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LONG-TERM HIGHWALL STABILITY IN THE NORTHWESTERN POWDER RIVER BASIN, WYOMING AND MONTANA
AuthorSmith, William K
AdvisorGlass, C. E.
MetadataShow full item record
PublisherThe University of Arizona.
RightsCopyright © is held by the author. Digital access to this material is made possible by the University Libraries, University of Arizona. Further transmission, reproduction or presentation (such as public display or performance) of protected items is prohibited except with permission of the author.
AbstractTime-dependent behavior of natural and excavated slopes in sedimentary rocks is a subject that is poorly understood at present but that is now an important consideration in the design, operation, and reclamation of energy-extraction facilities, in part because of the environmental considerations mandated by the Surface Mining Control and Reclamation Act of 1977 (Public Law 95-87). A slide in an abandoned, unreclaimed strip mine northwest of Sheridan, Wyoming, has been analyzed as an example of a long-term slope failure in the region. This slide occurred in early 1975, some 20 years after cessation of mining. This investigation used Spencer's limiting equilibrium method and an elastic-plastic finite element method incorporating the Drucker-Prager yield criterion. This slide was found to fit the model for time-dependent failure proposed by Nelson and Thompson (1977) in which the time to failure is related to Skempton's residual factor. The Nelson-Thompson hypothesis is extended for use with the three-dimensional Drucker-Prager yield criterion. The residual factor (R) may be computed from the factors of safety with respect to peak (F(p)) and residual (Fᵣ) material properties, using either the Mohr-Coulomb or Drucker-Prager criterion, by the relationship R = [(F(p) - 1)/(F(p)-Fᵣ)] At the present time, the Spencer limiting equilibrium analysis is a more usable tool for ordinary slope design than the elastic-plastic finite element analysis because of the speed, simplicity, and ease of including the effects of ground water in the Spencer analysis.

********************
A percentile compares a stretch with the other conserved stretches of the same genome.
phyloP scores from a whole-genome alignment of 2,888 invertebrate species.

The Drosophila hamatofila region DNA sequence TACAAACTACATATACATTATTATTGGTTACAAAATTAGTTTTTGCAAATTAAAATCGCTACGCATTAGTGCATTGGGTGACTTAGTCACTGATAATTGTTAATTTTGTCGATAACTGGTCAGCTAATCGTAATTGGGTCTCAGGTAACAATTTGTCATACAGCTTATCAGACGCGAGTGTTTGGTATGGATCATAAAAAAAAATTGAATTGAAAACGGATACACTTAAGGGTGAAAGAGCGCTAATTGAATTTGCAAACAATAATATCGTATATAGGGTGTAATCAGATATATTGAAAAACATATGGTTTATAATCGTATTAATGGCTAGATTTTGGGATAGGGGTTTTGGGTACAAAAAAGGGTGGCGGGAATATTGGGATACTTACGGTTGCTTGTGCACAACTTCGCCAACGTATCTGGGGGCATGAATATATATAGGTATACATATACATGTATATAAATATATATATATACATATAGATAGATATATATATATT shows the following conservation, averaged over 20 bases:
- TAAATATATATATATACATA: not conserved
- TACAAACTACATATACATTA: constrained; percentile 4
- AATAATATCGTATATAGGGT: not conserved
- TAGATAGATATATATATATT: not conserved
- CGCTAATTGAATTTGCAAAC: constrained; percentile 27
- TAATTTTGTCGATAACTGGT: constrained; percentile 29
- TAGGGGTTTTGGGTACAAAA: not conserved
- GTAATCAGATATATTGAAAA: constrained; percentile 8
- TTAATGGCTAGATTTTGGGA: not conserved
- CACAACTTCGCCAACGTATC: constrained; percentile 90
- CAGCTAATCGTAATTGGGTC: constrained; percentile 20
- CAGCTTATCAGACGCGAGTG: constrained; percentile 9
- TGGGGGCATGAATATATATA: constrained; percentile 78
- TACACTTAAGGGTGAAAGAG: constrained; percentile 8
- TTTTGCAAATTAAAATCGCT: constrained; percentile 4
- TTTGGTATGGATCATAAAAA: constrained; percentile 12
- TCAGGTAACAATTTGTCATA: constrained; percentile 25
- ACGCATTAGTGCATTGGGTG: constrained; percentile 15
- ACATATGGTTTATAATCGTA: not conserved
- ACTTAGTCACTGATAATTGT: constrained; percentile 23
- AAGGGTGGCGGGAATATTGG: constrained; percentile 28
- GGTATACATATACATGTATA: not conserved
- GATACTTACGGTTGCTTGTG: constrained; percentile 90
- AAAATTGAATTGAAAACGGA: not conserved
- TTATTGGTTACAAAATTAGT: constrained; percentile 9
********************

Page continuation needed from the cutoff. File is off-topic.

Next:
Degree ProgramGraduate College
Mining and Geological Engineering